This study focuses on the embodiment of Han in historical reenactments. I will show my ethnography of an event I joined in China in 2021 that reenacted the traditional celebrations of the mid-autumn festival. The re-enactors were primarily women who like wearing hanfu (汉服), allegedly the ethnic costume of Han Chinese. Poetically celebrating autumn, they reenacted the scenes of the elegant daily life of the scholar-gentries in the Ming dynasty, including kunqu (昆曲) performance and a crab feast. The feast was reenacted based on the records in classic literature, such as The Dream of the Red Chamber.Using the theories of assemblage and affect (Puar, 2005), I shift away from the state's top-down construction of Han identity. My analysis explores the mnemonic practice of modern Han women that, through bodily gestures, senses (sound/taste/tactility), and yijing (意境poetic space), produces the memory/imagination of ancient Han women. I argue that the reenactors became the assemblage of Han in " the rhizomatic networks of temporality and cultural reference that exceed attempts at territorialization (whether at the local or national level) and identitarian reduction" (Rothberg, 2010). The affective memory was reproduced from diverse pasts that transcend regional borders, historical periods, and even realities. It disturbed the unified linear history that serves the nationalist construction of Han identity.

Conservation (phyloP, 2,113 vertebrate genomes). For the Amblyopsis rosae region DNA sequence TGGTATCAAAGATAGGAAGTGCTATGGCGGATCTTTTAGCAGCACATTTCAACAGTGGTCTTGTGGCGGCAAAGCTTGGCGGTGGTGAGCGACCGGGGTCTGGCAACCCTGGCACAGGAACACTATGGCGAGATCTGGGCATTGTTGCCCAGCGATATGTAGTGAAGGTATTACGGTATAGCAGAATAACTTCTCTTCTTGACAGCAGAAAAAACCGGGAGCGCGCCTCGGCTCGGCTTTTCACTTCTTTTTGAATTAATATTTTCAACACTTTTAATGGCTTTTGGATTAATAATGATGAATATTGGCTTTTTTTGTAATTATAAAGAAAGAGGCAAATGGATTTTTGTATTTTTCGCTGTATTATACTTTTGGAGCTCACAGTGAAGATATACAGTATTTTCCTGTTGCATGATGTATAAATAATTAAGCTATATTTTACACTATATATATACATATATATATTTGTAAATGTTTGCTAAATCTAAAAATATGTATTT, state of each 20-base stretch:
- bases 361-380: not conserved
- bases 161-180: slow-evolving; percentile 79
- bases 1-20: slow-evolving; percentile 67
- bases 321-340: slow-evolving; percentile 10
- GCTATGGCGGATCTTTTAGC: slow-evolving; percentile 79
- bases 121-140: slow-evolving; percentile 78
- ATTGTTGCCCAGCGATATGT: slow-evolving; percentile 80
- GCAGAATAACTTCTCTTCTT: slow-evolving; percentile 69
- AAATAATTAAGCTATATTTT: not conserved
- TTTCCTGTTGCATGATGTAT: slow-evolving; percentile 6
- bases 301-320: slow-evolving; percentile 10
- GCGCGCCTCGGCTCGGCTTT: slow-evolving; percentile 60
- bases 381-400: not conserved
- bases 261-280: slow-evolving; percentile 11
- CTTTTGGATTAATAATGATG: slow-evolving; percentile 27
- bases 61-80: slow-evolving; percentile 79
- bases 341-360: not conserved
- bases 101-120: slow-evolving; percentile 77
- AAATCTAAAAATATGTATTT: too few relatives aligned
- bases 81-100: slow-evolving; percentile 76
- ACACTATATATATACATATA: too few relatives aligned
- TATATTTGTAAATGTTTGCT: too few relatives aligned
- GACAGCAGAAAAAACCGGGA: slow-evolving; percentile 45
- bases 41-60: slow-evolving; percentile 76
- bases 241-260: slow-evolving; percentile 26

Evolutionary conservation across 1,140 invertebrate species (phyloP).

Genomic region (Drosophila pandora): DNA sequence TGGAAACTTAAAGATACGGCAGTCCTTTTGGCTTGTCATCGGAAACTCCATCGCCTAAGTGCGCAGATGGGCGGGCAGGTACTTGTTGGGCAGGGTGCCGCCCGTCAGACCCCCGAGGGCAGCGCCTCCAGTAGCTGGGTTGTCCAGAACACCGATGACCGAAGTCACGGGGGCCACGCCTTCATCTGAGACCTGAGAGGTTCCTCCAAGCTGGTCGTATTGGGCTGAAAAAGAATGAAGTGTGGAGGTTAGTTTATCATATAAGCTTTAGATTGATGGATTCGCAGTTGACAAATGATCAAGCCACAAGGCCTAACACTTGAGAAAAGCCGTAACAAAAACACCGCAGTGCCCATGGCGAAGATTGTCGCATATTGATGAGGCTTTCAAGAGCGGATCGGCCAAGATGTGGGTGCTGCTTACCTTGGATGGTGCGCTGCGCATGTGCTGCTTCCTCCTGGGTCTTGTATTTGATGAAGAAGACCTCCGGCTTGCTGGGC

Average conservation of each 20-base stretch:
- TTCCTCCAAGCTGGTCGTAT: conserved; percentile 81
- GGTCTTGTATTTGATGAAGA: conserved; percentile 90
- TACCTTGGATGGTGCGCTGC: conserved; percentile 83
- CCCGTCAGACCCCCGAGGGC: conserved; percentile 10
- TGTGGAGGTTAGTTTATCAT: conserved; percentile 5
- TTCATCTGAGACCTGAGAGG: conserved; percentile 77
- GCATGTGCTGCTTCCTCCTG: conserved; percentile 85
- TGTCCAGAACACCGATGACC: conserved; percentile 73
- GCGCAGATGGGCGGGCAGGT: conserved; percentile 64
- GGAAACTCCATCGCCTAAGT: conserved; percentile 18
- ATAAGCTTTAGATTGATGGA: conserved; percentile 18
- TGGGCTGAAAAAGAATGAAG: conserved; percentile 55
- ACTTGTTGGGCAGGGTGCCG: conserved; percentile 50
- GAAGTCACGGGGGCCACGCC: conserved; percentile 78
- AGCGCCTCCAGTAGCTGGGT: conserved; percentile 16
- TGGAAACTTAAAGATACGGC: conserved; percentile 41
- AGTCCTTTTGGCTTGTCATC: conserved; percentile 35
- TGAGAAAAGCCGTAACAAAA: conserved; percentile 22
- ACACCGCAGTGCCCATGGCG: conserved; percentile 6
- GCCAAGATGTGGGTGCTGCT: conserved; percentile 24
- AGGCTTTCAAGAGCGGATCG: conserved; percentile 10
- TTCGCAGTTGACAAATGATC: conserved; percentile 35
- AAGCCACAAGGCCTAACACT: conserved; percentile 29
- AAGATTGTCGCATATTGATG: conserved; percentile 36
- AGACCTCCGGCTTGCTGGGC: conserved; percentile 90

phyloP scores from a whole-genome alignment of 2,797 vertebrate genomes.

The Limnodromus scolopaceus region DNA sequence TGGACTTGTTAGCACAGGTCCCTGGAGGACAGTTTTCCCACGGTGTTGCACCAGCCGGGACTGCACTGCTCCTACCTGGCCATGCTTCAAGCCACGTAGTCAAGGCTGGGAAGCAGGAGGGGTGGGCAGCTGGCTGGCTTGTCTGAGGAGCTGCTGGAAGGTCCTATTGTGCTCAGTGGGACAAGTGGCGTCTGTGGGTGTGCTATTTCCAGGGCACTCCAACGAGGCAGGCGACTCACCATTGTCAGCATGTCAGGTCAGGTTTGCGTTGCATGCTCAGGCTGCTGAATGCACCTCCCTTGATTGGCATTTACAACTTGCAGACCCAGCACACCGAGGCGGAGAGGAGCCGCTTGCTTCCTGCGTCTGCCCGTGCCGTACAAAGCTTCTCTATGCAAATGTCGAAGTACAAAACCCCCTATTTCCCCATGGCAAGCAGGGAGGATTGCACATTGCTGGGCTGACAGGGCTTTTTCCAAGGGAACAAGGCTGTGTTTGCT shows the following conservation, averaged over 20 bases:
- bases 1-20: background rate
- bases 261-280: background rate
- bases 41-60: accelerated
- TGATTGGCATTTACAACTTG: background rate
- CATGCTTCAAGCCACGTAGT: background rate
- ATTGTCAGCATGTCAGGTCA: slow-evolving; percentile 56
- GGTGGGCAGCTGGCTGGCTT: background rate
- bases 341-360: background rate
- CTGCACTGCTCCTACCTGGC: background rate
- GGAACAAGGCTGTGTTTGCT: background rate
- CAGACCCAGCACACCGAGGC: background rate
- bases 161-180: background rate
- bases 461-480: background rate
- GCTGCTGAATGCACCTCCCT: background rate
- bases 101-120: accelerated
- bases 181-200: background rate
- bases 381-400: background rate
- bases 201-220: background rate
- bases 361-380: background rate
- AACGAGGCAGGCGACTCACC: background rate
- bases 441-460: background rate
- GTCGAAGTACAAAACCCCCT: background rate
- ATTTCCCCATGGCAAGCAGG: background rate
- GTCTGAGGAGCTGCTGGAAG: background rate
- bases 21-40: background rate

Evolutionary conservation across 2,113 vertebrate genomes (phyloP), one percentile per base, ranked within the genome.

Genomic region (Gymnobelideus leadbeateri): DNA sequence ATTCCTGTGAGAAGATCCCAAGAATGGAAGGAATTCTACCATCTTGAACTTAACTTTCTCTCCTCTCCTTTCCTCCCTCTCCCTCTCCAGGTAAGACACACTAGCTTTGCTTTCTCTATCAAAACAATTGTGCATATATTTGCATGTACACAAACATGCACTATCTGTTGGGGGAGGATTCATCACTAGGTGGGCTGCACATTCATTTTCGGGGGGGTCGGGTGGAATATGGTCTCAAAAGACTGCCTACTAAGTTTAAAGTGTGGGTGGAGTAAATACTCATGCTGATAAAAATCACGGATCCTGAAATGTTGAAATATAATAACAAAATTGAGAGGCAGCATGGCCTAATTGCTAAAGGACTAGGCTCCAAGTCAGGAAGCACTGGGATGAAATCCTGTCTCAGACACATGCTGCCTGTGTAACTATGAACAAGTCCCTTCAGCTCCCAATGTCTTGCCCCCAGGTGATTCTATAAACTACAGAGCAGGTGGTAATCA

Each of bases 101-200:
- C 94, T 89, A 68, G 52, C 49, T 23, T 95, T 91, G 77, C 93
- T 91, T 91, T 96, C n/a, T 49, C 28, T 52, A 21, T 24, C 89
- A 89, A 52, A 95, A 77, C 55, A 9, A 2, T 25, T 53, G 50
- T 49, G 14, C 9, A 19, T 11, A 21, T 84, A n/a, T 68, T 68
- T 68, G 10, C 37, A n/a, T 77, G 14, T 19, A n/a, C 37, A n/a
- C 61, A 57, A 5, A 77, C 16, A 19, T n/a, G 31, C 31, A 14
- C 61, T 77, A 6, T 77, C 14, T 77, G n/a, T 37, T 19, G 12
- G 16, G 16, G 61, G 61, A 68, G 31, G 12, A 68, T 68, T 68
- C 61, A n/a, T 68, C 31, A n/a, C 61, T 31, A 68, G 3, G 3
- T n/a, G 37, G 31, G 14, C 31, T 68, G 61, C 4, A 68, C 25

Zheng Ying, Utrecht University, Netherlands
About the Presenter(s)
I am a phd candidate from Institute for Cultural Inquiry at Utrecht University. I have the research master degree in Gender and Ethnicity and the research master degree in journalism and political communication.
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